In the end, Yogendra Yadavs biggest concern is that Asaduddin Owaisis AIMIM may well be the right partner that Hindu majoritarian politics is looking for. I am afraid that he needs to be reminded that Hindutva politics has already won two Lok Sabha elections, and has seemingly compromised all the State institutions, without the help of AIMIM. The Narendra Modi government has been re-elected with a greater majority than before, and his popularity has been on rise despite everything. Hindu majoritarian politics was indeed looking for opportunities, which were served to them by the secular leaders themselves. The reception of Ram Mandir bhoomi pujan by secular parties legitimised Hindu majoritarian politics. So did the reception of the Ayodhya verdict by secular parties and the repeated silence of these parties on issues that concerned Muslims.

Also read: Why UP opposition parties are jittery after Owaisi performance in Bihar

It is easier for Yogendra Yadav to look the other way, but the reality is that since Modis second term, Hindu majoritarian politics has shifted from Hindu khatre mein hai (Hindus are in danger) to Musalmano ko darr ke jeena padega (Muslims have to live in fear). The BJP does not need Asaduddin Owaisis party to make their point. Secular parties have failed to establish social justice by failing to give Muslims their fair share of representation while taking Muslim votes for granted until now. The reports of Sachar Committee, Kundu Committee and numerous other researches clearly indicate the failure of secular parties vis--vis Muslims. These parties have paved ways for Hindu majoritarian politics to not just operate but to bloom. It is the inconsistent policies of the secular parties that must be blamed. That was the only opportunity Hindu majoritarian politics was looking for. We are past that. Yogendra Yadav and others are afraid that if Muslims start voting for a Muslim-led party, almost every secular front will have to become what they really are political outfits representing different castes. The AIMIM is not a secular party because Hindus do not vote for it. The Samajwadi Party is a secular party because Muslims also vote for it other than Yadavs.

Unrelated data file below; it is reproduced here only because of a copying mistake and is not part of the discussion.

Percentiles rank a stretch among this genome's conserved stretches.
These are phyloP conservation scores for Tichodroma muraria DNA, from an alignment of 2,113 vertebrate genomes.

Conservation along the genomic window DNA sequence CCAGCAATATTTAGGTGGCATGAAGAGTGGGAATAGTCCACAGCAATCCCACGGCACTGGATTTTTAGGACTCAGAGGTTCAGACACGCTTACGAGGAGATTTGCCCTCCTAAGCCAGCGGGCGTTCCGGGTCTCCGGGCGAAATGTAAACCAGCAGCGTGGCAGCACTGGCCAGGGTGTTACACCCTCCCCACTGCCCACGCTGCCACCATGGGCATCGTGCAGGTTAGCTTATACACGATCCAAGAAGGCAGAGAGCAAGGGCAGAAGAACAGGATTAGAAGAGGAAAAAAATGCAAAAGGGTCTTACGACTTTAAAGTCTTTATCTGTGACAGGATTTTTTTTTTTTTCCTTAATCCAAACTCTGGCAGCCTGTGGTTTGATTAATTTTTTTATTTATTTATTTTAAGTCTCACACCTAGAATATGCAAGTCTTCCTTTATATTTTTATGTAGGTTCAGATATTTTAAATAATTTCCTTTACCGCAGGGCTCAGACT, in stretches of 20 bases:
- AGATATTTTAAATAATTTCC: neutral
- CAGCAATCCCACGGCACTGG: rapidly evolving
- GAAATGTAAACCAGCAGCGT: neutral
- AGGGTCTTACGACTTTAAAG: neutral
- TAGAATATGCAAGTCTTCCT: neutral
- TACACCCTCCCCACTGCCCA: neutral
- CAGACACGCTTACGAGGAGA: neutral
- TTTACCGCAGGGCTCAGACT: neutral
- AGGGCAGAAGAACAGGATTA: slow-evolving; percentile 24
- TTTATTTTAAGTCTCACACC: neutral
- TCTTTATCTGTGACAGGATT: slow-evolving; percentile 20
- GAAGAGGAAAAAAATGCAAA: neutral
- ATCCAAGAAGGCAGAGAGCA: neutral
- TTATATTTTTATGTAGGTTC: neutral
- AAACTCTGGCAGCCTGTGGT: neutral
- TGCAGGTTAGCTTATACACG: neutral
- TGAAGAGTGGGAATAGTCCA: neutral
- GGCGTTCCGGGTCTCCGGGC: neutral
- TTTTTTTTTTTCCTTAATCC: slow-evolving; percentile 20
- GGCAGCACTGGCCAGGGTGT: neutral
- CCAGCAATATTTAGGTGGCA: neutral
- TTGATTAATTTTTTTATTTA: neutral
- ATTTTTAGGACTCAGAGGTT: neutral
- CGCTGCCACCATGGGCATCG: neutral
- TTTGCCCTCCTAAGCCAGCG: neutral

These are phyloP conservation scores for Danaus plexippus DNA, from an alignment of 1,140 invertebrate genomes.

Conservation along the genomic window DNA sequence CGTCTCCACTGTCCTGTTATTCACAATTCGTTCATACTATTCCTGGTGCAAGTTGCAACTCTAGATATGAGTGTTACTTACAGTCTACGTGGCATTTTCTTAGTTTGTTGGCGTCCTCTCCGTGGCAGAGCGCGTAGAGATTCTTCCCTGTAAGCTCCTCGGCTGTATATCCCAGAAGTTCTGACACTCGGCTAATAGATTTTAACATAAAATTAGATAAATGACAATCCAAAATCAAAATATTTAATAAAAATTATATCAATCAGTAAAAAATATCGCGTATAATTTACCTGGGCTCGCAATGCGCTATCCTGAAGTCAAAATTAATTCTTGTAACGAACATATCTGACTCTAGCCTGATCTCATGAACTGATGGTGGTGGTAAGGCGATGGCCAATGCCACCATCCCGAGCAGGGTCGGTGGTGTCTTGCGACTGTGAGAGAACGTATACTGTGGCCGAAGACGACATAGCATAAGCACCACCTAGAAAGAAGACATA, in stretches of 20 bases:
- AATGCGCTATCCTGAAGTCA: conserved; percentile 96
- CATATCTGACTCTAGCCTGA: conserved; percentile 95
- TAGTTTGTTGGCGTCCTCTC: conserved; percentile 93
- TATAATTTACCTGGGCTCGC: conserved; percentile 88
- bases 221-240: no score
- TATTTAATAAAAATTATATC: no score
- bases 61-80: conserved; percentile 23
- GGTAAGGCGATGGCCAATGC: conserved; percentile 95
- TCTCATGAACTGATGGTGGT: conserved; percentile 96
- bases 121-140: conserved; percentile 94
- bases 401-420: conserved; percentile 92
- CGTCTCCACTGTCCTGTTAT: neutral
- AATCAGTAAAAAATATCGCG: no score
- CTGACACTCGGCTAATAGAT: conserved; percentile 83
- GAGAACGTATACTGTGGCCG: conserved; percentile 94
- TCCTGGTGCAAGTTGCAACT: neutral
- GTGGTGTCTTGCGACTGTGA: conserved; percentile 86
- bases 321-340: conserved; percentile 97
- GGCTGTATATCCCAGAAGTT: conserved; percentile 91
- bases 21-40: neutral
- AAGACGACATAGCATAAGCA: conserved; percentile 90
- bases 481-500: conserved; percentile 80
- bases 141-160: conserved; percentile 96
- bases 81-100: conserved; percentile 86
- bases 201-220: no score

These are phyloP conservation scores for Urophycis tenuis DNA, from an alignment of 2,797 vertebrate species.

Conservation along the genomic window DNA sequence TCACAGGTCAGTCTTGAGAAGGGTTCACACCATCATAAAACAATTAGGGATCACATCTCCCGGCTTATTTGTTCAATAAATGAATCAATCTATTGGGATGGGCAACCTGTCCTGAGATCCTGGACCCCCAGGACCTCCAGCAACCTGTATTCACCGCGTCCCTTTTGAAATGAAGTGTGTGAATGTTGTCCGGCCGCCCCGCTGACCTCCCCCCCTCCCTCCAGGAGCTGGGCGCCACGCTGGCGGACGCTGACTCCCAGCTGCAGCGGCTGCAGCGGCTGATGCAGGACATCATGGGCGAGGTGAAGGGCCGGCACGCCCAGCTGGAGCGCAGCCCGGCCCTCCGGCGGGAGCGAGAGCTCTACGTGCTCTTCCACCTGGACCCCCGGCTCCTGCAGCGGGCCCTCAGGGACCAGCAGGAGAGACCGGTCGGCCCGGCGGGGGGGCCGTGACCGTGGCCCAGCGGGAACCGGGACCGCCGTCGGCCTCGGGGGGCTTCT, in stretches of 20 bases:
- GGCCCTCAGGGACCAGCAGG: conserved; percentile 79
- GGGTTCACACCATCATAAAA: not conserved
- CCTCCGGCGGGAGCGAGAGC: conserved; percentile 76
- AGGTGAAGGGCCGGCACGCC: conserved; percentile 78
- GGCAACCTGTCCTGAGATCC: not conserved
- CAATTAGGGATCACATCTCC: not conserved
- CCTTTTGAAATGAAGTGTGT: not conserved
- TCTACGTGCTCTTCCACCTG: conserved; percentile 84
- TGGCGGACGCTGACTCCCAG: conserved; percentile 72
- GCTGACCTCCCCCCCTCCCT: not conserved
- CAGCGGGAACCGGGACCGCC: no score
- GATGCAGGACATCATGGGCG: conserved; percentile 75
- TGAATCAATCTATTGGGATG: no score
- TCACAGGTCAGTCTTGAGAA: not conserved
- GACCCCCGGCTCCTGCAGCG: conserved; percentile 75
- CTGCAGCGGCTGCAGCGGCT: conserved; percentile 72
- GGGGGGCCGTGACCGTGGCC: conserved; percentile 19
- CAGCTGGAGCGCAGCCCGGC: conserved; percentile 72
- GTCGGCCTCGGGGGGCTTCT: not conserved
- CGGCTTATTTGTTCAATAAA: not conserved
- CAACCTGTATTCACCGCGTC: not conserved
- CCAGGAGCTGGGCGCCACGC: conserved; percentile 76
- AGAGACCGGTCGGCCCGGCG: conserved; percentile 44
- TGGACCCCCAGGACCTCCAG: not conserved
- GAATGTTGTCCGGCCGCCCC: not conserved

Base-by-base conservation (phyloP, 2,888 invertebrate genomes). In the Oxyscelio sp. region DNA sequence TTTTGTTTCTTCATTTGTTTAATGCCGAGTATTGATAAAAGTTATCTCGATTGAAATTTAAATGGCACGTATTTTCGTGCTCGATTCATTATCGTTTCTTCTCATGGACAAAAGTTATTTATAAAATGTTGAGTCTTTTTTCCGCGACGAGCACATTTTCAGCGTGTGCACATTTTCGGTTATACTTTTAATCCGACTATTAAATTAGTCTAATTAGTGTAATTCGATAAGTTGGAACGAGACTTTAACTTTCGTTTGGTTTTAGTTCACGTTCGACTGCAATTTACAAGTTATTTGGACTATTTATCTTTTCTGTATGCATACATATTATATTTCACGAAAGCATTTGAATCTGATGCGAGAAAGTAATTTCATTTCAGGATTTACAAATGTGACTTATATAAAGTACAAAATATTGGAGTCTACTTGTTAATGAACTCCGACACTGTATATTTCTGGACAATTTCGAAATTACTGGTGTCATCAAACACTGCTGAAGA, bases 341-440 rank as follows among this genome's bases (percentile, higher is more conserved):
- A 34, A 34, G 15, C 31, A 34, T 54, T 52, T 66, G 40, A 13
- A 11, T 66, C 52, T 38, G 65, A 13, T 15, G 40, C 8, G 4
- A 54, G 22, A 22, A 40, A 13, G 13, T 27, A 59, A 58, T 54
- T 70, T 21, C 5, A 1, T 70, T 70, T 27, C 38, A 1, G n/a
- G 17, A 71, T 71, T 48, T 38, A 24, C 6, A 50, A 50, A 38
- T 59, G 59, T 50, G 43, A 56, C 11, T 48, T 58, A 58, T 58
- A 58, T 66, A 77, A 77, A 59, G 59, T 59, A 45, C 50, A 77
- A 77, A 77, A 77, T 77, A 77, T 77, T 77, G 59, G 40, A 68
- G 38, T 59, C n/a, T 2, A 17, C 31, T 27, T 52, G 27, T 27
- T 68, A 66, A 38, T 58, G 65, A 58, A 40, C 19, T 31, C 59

Yogendra Yadav is getting it wrong. He is trying to shift the blame of bringing Hindu majoritarian politics from the Hindu majority to Muslims as if Hindu majoritarian politics would cease to exist had it not been for Asaduddin Owaisi or any other Muslim political outfit. It is about time that members of the Hindu community start owning their own mess instead of blaming Muslims as the BJP does.

Yogendra Yadavs secularism demands Muslims to vote for Hindu-led parties just as they have been doing almost religiously since 1947. Muslims voting for the AIMIM a Muslim-led party in his view, means Muslims are rejecting secularism. This binary is highly problematic. If Yogendra Yadav suggests that in order to save secularism, Muslims should give up their best chance of getting truly represented, this secularism must not be saved. Asaduddin Owaisis rise lies in the response (or lack of it) of secular parties to the BJPs Hindu majoritarian politics. Yogendra Yadav must not assume the AIMIM will be a Muslim BJP. Instead, for a change, the Hindu majority should, for once, rally behind a Muslim leader and save Indian secularism. After all, no politician stands as tall as Asaduddin Owaisi in countering Hindu majoritarian politics or in displaying the secular ethos of the Constitution in their public speeches. Yogendra Yadavs unwillingness to acknowledge that a Muslim leader who is not sanctioned by existing secular parties can be secular, is Islamophobia.

Sharjeel Usmani is a student leader and the National Secretary of Fraternity Movement. Views are personal.